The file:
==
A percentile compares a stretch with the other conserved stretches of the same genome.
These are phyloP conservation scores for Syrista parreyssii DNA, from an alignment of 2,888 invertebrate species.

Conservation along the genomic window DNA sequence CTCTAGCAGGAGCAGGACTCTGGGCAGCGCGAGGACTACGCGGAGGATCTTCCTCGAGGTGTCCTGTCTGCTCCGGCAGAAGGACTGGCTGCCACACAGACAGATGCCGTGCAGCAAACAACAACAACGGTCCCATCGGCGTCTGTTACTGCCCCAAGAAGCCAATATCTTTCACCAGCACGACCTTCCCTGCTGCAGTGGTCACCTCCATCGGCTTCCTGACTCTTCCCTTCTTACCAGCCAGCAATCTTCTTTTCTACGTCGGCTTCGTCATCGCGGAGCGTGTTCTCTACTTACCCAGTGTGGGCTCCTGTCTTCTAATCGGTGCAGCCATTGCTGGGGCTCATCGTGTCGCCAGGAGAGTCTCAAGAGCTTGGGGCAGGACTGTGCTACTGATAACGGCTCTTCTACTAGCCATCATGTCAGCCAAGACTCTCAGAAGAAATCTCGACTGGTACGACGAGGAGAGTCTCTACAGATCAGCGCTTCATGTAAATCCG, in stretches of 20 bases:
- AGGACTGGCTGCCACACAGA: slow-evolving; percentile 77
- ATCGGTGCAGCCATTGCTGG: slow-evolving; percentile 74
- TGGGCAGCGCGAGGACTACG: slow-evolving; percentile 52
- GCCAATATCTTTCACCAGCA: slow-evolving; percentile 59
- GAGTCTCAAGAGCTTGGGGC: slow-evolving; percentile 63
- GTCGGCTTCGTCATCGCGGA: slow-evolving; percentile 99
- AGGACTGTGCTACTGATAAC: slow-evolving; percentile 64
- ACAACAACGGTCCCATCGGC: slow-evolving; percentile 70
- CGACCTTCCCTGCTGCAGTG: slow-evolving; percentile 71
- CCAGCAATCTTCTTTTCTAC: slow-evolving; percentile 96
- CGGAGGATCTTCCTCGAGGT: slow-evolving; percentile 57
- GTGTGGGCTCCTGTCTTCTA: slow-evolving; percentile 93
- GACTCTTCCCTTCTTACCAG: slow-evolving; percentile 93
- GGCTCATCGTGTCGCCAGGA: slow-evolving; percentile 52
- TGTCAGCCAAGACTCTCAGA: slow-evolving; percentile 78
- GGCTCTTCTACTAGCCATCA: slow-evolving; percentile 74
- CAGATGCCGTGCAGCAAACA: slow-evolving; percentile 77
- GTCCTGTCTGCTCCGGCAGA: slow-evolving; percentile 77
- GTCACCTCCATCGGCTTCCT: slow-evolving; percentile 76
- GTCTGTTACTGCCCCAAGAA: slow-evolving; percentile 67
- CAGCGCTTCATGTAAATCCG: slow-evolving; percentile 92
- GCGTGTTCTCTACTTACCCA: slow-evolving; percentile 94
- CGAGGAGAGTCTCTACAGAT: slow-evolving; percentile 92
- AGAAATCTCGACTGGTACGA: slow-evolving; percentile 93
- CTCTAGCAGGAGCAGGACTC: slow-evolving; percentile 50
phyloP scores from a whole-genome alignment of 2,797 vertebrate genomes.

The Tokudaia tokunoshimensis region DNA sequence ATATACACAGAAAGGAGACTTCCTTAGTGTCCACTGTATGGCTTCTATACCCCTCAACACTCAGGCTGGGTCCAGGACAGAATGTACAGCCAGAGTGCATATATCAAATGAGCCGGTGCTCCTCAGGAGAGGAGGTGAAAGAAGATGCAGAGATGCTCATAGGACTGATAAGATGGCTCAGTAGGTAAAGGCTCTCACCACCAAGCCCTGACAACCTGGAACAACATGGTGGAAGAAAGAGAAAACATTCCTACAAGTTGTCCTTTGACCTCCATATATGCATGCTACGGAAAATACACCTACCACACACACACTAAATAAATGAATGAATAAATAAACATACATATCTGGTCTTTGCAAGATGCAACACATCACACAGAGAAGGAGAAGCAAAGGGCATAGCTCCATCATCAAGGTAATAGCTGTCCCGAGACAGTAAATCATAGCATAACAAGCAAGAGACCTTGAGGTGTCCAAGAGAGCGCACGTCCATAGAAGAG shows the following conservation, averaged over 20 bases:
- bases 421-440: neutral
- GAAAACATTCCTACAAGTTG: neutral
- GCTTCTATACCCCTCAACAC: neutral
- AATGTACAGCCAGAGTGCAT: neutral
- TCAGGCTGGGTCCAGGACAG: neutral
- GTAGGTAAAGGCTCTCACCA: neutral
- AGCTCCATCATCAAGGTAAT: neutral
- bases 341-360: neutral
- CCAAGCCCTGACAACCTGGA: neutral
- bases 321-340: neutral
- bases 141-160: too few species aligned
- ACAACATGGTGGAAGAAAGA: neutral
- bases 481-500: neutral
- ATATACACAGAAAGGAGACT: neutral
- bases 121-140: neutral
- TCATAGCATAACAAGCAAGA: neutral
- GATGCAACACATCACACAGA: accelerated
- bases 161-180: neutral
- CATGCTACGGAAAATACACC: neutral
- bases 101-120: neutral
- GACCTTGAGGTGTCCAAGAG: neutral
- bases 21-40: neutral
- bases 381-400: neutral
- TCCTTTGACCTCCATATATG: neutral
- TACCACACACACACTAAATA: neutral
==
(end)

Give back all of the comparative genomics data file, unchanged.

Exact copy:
A percentile compares a stretch with the other conserved stretches of the same genome.
These are phyloP conservation scores for Syrista parreyssii DNA, from an alignment of 2,888 invertebrate species.

Conservation along the genomic window DNA sequence CTCTAGCAGGAGCAGGACTCTGGGCAGCGCGAGGACTACGCGGAGGATCTTCCTCGAGGTGTCCTGTCTGCTCCGGCAGAAGGACTGGCTGCCACACAGACAGATGCCGTGCAGCAAACAACAACAACGGTCCCATCGGCGTCTGTTACTGCCCCAAGAAGCCAATATCTTTCACCAGCACGACCTTCCCTGCTGCAGTGGTCACCTCCATCGGCTTCCTGACTCTTCCCTTCTTACCAGCCAGCAATCTTCTTTTCTACGTCGGCTTCGTCATCGCGGAGCGTGTTCTCTACTTACCCAGTGTGGGCTCCTGTCTTCTAATCGGTGCAGCCATTGCTGGGGCTCATCGTGTCGCCAGGAGAGTCTCAAGAGCTTGGGGCAGGACTGTGCTACTGATAACGGCTCTTCTACTAGCCATCATGTCAGCCAAGACTCTCAGAAGAAATCTCGACTGGTACGACGAGGAGAGTCTCTACAGATCAGCGCTTCATGTAAATCCG, in stretches of 20 bases:
- AGGACTGGCTGCCACACAGA: slow-evolving; percentile 77
- ATCGGTGCAGCCATTGCTGG: slow-evolving; percentile 74
- TGGGCAGCGCGAGGACTACG: slow-evolving; percentile 52
- GCCAATATCTTTCACCAGCA: slow-evolving; percentile 59
- GAGTCTCAAGAGCTTGGGGC: slow-evolving; percentile 63
- GTCGGCTTCGTCATCGCGGA: slow-evolving; percentile 99
- AGGACTGTGCTACTGATAAC: slow-evolving; percentile 64
- ACAACAACGGTCCCATCGGC: slow-evolving; percentile 70
- CGACCTTCCCTGCTGCAGTG: slow-evolving; percentile 71
- CCAGCAATCTTCTTTTCTAC: slow-evolving; percentile 96
- CGGAGGATCTTCCTCGAGGT: slow-evolving; percentile 57
- GTGTGGGCTCCTGTCTTCTA: slow-evolving; percentile 93
- GACTCTTCCCTTCTTACCAG: slow-evolving; percentile 93
- GGCTCATCGTGTCGCCAGGA: slow-evolving; percentile 52
- TGTCAGCCAAGACTCTCAGA: slow-evolving; percentile 78
- GGCTCTTCTACTAGCCATCA: slow-evolving; percentile 74
- CAGATGCCGTGCAGCAAACA: slow-evolving; percentile 77
- GTCCTGTCTGCTCCGGCAGA: slow-evolving; percentile 77
- GTCACCTCCATCGGCTTCCT: slow-evolving; percentile 76
- GTCTGTTACTGCCCCAAGAA: slow-evolving; percentile 67
- CAGCGCTTCATGTAAATCCG: slow-evolving; percentile 92
- GCGTGTTCTCTACTTACCCA: slow-evolving; percentile 94
- CGAGGAGAGTCTCTACAGAT: slow-evolving; percentile 92
- AGAAATCTCGACTGGTACGA: slow-evolving; percentile 93
- CTCTAGCAGGAGCAGGACTC: slow-evolving; percentile 50
phyloP scores from a whole-genome alignment of 2,797 vertebrate genomes.

The Tokudaia tokunoshimensis region DNA sequence ATATACACAGAAAGGAGACTTCCTTAGTGTCCACTGTATGGCTTCTATACCCCTCAACACTCAGGCTGGGTCCAGGACAGAATGTACAGCCAGAGTGCATATATCAAATGAGCCGGTGCTCCTCAGGAGAGGAGGTGAAAGAAGATGCAGAGATGCTCATAGGACTGATAAGATGGCTCAGTAGGTAAAGGCTCTCACCACCAAGCCCTGACAACCTGGAACAACATGGTGGAAGAAAGAGAAAACATTCCTACAAGTTGTCCTTTGACCTCCATATATGCATGCTACGGAAAATACACCTACCACACACACACTAAATAAATGAATGAATAAATAAACATACATATCTGGTCTTTGCAAGATGCAACACATCACACAGAGAAGGAGAAGCAAAGGGCATAGCTCCATCATCAAGGTAATAGCTGTCCCGAGACAGTAAATCATAGCATAACAAGCAAGAGACCTTGAGGTGTCCAAGAGAGCGCACGTCCATAGAAGAG shows the following conservation, averaged over 20 bases:
- bases 421-440: neutral
- GAAAACATTCCTACAAGTTG: neutral
- GCTTCTATACCCCTCAACAC: neutral
- AATGTACAGCCAGAGTGCAT: neutral
- TCAGGCTGGGTCCAGGACAG: neutral
- GTAGGTAAAGGCTCTCACCA: neutral
- AGCTCCATCATCAAGGTAAT: neutral
- bases 341-360: neutral
- CCAAGCCCTGACAACCTGGA: neutral
- bases 321-340: neutral
- bases 141-160: too few species aligned
- ACAACATGGTGGAAGAAAGA: neutral
- bases 481-500: neutral
- ATATACACAGAAAGGAGACT: neutral
- bases 121-140: neutral
- TCATAGCATAACAAGCAAGA: neutral
- GATGCAACACATCACACAGA: accelerated
- bases 161-180: neutral
- CATGCTACGGAAAATACACC: neutral
- bases 101-120: neutral
- GACCTTGAGGTGTCCAAGAG: neutral
- bases 21-40: neutral
- bases 381-400: neutral
- TCCTTTGACCTCCATATATG: neutral
- TACCACACACACACTAAATA: neutral